Saturday, February 7, 2009

Need A Laugh? [Non-Sports]

It has not been the greatest of days so far for fans of the Yankees. But if you don't laugh at this, you are a vegetable.

(h/t Schiff)

Number of Days Until Spring Training: Joe Torre (#6)

That's all you get Joe, a picture. Enough has been been said about you lately.

And also...


No one cares about your stupid fucking book anymore, do they?


Despite my strong personal dislike for his postseason performances, I have been reluctant to call Alex Rodriguez "A-Fraud." I never understood the meaning of the term. How exactly was he fraudulent? Given his personality, A-Hole seemed like the proper A-hyphenated nickname. I myself preferred the name "Mr. 162" label -- for his propensity for regular season greatness and postseason suckitude.

However, Selena Roberts and David Epstein of Sports Illustrated have launched a nuclear bomb that give this "A-Fraud" nickname proverbial legs. According to four sources of the two writers of the once-great periodical, in 2003, when he won the American League home run title and his first AL Most Valuable Player award as a shortstop for the Texas Rangers, Alex Rodriguez tested positive for two anabolic steroids. According to the sources, Rodriguez's name appears on a list of 104 players who tested positive for performance-enhancing drugs in Major League Baseball's '03 survey testing.

The results of that year's survey testing of all players were meant to be anonymous under the joint agreement between the commissioner's office and the players association. However, the results were discovered after Feds seized the '03 test results from Comprehensive Drug Testing, Inc., of Long Beach, CA as part of the BALCO investigation by the government. The list of the players is currently sealed. However, sources who know contents of the list told SI that A-Rod tested positive for testosterone and an anabolic steroid known as Primobolan. Some anonymity...

According to the 2007 Mitchell Report, in September 2004, Gene Orza, the chief operating officer of the players' union, violated an agreement with MLB by tipping off a player (not named in the report) about an upcoming, supposedly unannounced drug test. Three major league players who spoke to SI said that Rodriguez was also tipped by Orza in early September 2004 that he would be tested later that month. Rodriguez declined to respond on Thursday when asked about the warning Orza provided him. Wow. you're tipped off and still cannot even pass. Certainly a clutch performer...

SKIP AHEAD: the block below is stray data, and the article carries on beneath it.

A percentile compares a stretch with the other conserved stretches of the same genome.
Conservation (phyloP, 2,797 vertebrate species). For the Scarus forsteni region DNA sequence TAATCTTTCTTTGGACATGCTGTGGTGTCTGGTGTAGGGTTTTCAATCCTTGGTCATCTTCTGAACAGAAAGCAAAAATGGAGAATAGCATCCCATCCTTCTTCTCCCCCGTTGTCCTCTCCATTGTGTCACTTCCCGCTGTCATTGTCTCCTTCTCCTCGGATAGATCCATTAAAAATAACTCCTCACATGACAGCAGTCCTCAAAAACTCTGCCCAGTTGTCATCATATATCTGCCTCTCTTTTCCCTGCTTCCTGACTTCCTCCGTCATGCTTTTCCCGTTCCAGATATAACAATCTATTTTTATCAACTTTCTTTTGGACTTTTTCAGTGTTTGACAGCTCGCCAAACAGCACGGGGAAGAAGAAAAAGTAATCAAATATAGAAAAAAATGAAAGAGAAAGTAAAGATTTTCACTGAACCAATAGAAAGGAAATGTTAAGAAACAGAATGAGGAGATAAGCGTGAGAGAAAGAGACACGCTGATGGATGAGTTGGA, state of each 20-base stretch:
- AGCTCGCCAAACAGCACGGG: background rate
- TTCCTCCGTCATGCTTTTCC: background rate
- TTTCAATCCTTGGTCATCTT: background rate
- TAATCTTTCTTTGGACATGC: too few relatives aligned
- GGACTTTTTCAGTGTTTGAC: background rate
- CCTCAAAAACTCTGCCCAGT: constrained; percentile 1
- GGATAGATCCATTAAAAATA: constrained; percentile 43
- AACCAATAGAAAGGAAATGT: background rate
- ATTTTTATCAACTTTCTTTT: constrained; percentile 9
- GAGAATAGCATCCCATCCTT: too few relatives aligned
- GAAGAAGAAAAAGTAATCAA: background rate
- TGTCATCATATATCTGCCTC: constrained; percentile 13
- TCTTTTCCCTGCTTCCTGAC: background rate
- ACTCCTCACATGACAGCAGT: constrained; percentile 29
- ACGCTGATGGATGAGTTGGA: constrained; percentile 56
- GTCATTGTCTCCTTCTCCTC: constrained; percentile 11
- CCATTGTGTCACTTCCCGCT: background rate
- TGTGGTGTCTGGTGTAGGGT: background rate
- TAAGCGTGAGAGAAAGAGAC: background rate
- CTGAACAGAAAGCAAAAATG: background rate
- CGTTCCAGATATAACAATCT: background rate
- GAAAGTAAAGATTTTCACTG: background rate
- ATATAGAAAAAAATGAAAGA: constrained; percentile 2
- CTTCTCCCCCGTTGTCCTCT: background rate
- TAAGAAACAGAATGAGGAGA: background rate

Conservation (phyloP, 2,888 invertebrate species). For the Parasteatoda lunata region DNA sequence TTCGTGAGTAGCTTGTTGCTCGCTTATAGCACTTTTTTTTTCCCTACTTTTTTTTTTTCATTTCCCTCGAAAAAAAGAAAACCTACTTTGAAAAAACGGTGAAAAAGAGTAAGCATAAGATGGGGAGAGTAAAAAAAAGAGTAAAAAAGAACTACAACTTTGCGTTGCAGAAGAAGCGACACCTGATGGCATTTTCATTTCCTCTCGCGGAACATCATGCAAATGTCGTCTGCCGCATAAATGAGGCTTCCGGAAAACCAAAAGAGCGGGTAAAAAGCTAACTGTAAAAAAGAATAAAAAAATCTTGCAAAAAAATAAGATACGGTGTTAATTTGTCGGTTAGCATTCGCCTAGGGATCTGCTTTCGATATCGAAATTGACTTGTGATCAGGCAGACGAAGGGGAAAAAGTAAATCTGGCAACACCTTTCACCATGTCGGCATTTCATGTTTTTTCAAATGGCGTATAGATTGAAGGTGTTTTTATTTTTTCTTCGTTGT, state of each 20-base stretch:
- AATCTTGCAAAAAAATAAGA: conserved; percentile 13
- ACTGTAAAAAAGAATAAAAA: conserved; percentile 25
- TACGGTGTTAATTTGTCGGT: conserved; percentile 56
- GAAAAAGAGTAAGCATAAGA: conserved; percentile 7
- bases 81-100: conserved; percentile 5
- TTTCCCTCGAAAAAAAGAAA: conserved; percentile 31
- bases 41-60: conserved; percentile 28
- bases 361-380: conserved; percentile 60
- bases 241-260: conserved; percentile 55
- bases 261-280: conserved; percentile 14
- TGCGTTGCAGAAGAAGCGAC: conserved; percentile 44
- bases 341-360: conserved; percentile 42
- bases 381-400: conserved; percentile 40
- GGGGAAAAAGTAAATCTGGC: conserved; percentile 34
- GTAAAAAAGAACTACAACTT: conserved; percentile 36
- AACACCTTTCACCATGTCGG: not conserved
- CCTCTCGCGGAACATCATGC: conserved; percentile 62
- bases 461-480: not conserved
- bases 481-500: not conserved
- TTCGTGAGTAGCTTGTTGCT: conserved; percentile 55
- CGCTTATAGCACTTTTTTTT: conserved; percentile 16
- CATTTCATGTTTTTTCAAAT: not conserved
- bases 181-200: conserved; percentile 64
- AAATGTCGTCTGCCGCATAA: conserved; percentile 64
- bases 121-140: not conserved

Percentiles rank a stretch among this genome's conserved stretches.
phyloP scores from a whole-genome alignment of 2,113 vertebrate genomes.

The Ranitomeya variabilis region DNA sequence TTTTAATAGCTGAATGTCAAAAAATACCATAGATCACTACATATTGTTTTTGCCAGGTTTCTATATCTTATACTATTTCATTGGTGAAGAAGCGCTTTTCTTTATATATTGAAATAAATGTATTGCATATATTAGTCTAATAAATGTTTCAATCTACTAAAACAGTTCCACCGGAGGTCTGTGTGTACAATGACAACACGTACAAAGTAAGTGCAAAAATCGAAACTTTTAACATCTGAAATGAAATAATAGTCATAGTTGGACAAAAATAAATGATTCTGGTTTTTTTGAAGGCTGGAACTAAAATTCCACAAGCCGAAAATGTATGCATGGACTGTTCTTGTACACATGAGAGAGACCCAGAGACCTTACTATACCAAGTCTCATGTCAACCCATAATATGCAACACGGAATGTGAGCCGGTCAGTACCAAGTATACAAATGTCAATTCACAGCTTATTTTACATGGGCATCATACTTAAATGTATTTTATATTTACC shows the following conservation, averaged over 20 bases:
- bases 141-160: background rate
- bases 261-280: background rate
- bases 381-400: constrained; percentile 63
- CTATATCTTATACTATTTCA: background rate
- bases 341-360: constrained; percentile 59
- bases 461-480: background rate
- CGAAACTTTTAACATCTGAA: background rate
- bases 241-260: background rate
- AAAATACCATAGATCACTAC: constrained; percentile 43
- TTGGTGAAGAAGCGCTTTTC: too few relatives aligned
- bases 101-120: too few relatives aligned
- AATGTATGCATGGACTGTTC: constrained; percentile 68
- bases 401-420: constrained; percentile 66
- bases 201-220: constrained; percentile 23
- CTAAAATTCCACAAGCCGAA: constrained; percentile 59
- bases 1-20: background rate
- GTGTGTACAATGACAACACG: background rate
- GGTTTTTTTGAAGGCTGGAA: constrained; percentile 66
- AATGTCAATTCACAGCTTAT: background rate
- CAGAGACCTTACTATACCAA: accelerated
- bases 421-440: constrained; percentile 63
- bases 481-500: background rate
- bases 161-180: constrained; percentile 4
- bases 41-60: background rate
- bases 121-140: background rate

Great. Distractions. Just what A-Rod needs. Just what the Yankees need. As if screwing Madonna was not enough. As if the Torre book was not enough.

Rodriguez has repeatedly denied steroid use in the past, including in a "60 Minutes Interview" with Katie Couric. In the interview, when asked by Couric if he had used steroids, human growth hormone or another performance-enhancing drug, Rodriguez said categorically, "No."

"I think baseball's done a fine job of implementing some very strict rules," Rodriguez said in the interview. "I mean, I got tested eight or nine times. I know some of my teammates got tested, you know, seven, eight ... times and, you know, if you think about where the game is today versus where it was six years ago, I think Major League Baseball has made some nice strides."

"I've never felt overmatched on the baseball field," Rodriguez said. "... I felt that if I did my, my work as I've done since I was, you know, a rookie back in Seattle, I didn't have a problem competing at any level."

Many people, myself included, thought that A-Rod was untainted and could not wait until he eventually dethroned Barry Bonds as the Home Run King. This news, which turns A-Rod into "A-Fraud," is like somebody stepping on your junk with steel toed boots.

Fortunately for A-Rod, unfortunately for Yankees fans/the Yankee organization, it does not appear that A-Rod's contract will be able to be voided.

Alex, can't you just retire? You have already made more money than anybody needs. As a liar and a cheat, everybody hates you, including Yankees fans. Your records and statistics mean nothing after you cheated or are accused of cheating. Retiring would spare you the public scorn that will disintegrate your already weaker than peanut butter brittle psyche and let you screw as many muscular broads as you want. Maybe you can work with fellow New York cheater Elliot Spitzer. Retiring would be a win-win situation for everyone. PLEASE! JUST DO IT! THINK OF THE CHILDREN!


Everyone is talking about how the other 103 players besides A-Rod on that list have to be sweating it out.

How about George Mitchell? The egg is already all over his face and when David Ortiz or any other Red Sock pops up on that list he's going to get an carton's worth more. There are 103 more names to come, it's going to happen. His "objectivity" will be destroyed and everything that went into the stupid fucking Mitchell Report will be called into question.

The only silver lining is that this makes Bud Selig look like even more of a ignoramus.


Hey Alex, just a quick bit of advice.

Admit it.

If you deny this, the questions will pile up, reporters will never leave you alone, and your life will be a living hell. Look at Clemens. Now look in the mirror. Be the first big star to own up. Trust me.

Shyster's take.
Will Carroll's take.

Nixon, Bonds, Belichick, A-Rod [Breaking News]

All cheated but none had to.

More to come.